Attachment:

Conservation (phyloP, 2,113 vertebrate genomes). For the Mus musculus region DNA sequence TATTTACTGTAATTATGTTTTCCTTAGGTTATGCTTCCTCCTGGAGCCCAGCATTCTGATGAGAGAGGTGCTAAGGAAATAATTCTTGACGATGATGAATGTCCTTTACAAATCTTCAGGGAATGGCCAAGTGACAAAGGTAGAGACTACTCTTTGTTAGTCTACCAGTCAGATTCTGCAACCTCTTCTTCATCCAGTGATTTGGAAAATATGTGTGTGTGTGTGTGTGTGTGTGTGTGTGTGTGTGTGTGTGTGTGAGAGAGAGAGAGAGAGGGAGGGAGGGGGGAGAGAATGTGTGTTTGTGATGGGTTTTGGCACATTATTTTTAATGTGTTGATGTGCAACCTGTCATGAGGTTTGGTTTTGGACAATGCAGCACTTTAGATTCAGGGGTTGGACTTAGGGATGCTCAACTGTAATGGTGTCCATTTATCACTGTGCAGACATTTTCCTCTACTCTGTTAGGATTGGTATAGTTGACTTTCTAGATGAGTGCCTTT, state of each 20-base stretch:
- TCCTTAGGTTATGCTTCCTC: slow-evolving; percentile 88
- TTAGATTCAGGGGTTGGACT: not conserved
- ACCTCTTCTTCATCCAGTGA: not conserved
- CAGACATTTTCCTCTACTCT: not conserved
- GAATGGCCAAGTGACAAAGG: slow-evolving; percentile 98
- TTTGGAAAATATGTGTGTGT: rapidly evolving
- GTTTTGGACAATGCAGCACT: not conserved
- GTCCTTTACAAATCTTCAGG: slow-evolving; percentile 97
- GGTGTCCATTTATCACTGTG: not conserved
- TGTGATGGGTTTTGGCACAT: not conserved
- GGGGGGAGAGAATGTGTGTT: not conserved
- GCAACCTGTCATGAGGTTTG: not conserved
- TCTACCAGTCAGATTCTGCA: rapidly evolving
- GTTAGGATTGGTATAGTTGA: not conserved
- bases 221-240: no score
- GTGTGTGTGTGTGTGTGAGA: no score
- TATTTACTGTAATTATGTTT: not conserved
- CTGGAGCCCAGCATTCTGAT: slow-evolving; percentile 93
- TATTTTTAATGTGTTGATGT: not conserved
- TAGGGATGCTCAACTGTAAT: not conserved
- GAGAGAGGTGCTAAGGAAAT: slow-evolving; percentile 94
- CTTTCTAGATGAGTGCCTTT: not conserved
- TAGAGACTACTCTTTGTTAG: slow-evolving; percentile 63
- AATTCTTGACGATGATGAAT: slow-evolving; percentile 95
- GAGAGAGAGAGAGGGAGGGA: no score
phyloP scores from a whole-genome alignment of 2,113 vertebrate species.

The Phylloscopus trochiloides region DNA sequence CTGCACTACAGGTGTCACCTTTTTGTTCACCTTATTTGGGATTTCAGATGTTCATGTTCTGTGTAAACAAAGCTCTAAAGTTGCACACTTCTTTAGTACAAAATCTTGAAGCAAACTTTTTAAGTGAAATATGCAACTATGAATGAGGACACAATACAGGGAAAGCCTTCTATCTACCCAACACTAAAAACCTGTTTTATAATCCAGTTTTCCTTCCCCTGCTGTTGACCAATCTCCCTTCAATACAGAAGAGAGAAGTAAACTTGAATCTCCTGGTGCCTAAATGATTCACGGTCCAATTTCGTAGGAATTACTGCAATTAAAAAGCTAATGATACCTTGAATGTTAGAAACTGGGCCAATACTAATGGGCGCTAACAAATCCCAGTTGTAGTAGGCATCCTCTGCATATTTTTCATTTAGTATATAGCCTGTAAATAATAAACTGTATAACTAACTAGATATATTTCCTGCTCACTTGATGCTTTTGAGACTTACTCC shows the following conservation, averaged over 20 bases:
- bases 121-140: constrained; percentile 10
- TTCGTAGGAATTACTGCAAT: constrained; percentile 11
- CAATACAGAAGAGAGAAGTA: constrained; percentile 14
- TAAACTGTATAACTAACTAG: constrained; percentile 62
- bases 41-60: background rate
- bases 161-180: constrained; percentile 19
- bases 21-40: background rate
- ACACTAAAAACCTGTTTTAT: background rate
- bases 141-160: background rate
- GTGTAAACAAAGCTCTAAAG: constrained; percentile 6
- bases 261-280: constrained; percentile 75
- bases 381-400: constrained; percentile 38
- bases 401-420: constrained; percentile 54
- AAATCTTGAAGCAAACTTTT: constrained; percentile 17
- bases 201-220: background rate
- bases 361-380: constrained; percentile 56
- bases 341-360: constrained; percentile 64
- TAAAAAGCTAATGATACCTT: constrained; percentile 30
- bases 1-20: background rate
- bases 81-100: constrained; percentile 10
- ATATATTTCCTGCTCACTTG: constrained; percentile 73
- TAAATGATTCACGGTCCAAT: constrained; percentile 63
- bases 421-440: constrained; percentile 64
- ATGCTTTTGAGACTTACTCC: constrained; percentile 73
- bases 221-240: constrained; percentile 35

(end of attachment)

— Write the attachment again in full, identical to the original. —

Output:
Conservation (phyloP, 2,113 vertebrate genomes). For the Mus musculus region DNA sequence TATTTACTGTAATTATGTTTTCCTTAGGTTATGCTTCCTCCTGGAGCCCAGCATTCTGATGAGAGAGGTGCTAAGGAAATAATTCTTGACGATGATGAATGTCCTTTACAAATCTTCAGGGAATGGCCAAGTGACAAAGGTAGAGACTACTCTTTGTTAGTCTACCAGTCAGATTCTGCAACCTCTTCTTCATCCAGTGATTTGGAAAATATGTGTGTGTGTGTGTGTGTGTGTGTGTGTGTGTGTGTGTGTGTGTGAGAGAGAGAGAGAGAGGGAGGGAGGGGGGAGAGAATGTGTGTTTGTGATGGGTTTTGGCACATTATTTTTAATGTGTTGATGTGCAACCTGTCATGAGGTTTGGTTTTGGACAATGCAGCACTTTAGATTCAGGGGTTGGACTTAGGGATGCTCAACTGTAATGGTGTCCATTTATCACTGTGCAGACATTTTCCTCTACTCTGTTAGGATTGGTATAGTTGACTTTCTAGATGAGTGCCTTT, state of each 20-base stretch:
- TCCTTAGGTTATGCTTCCTC: slow-evolving; percentile 88
- TTAGATTCAGGGGTTGGACT: not conserved
- ACCTCTTCTTCATCCAGTGA: not conserved
- CAGACATTTTCCTCTACTCT: not conserved
- GAATGGCCAAGTGACAAAGG: slow-evolving; percentile 98
- TTTGGAAAATATGTGTGTGT: rapidly evolving
- GTTTTGGACAATGCAGCACT: not conserved
- GTCCTTTACAAATCTTCAGG: slow-evolving; percentile 97
- GGTGTCCATTTATCACTGTG: not conserved
- TGTGATGGGTTTTGGCACAT: not conserved
- GGGGGGAGAGAATGTGTGTT: not conserved
- GCAACCTGTCATGAGGTTTG: not conserved
- TCTACCAGTCAGATTCTGCA: rapidly evolving
- GTTAGGATTGGTATAGTTGA: not conserved
- bases 221-240: no score
- GTGTGTGTGTGTGTGTGAGA: no score
- TATTTACTGTAATTATGTTT: not conserved
- CTGGAGCCCAGCATTCTGAT: slow-evolving; percentile 93
- TATTTTTAATGTGTTGATGT: not conserved
- TAGGGATGCTCAACTGTAAT: not conserved
- GAGAGAGGTGCTAAGGAAAT: slow-evolving; percentile 94
- CTTTCTAGATGAGTGCCTTT: not conserved
- TAGAGACTACTCTTTGTTAG: slow-evolving; percentile 63
- AATTCTTGACGATGATGAAT: slow-evolving; percentile 95
- GAGAGAGAGAGAGGGAGGGA: no score
phyloP scores from a whole-genome alignment of 2,113 vertebrate species.

The Phylloscopus trochiloides region DNA sequence CTGCACTACAGGTGTCACCTTTTTGTTCACCTTATTTGGGATTTCAGATGTTCATGTTCTGTGTAAACAAAGCTCTAAAGTTGCACACTTCTTTAGTACAAAATCTTGAAGCAAACTTTTTAAGTGAAATATGCAACTATGAATGAGGACACAATACAGGGAAAGCCTTCTATCTACCCAACACTAAAAACCTGTTTTATAATCCAGTTTTCCTTCCCCTGCTGTTGACCAATCTCCCTTCAATACAGAAGAGAGAAGTAAACTTGAATCTCCTGGTGCCTAAATGATTCACGGTCCAATTTCGTAGGAATTACTGCAATTAAAAAGCTAATGATACCTTGAATGTTAGAAACTGGGCCAATACTAATGGGCGCTAACAAATCCCAGTTGTAGTAGGCATCCTCTGCATATTTTTCATTTAGTATATAGCCTGTAAATAATAAACTGTATAACTAACTAGATATATTTCCTGCTCACTTGATGCTTTTGAGACTTACTCC shows the following conservation, averaged over 20 bases:
- bases 121-140: constrained; percentile 10
- TTCGTAGGAATTACTGCAAT: constrained; percentile 11
- CAATACAGAAGAGAGAAGTA: constrained; percentile 14
- TAAACTGTATAACTAACTAG: constrained; percentile 62
- bases 41-60: background rate
- bases 161-180: constrained; percentile 19
- bases 21-40: background rate
- ACACTAAAAACCTGTTTTAT: background rate
- bases 141-160: background rate
- GTGTAAACAAAGCTCTAAAG: constrained; percentile 6
- bases 261-280: constrained; percentile 75
- bases 381-400: constrained; percentile 38
- bases 401-420: constrained; percentile 54
- AAATCTTGAAGCAAACTTTT: constrained; percentile 17
- bases 201-220: background rate
- bases 361-380: constrained; percentile 56
- bases 341-360: constrained; percentile 64
- TAAAAAGCTAATGATACCTT: constrained; percentile 30
- bases 1-20: background rate
- bases 81-100: constrained; percentile 10
- ATATATTTCCTGCTCACTTG: constrained; percentile 73
- TAAATGATTCACGGTCCAAT: constrained; percentile 63
- bases 421-440: constrained; percentile 64
- ATGCTTTTGAGACTTACTCC: constrained; percentile 73
- bases 221-240: constrained; percentile 35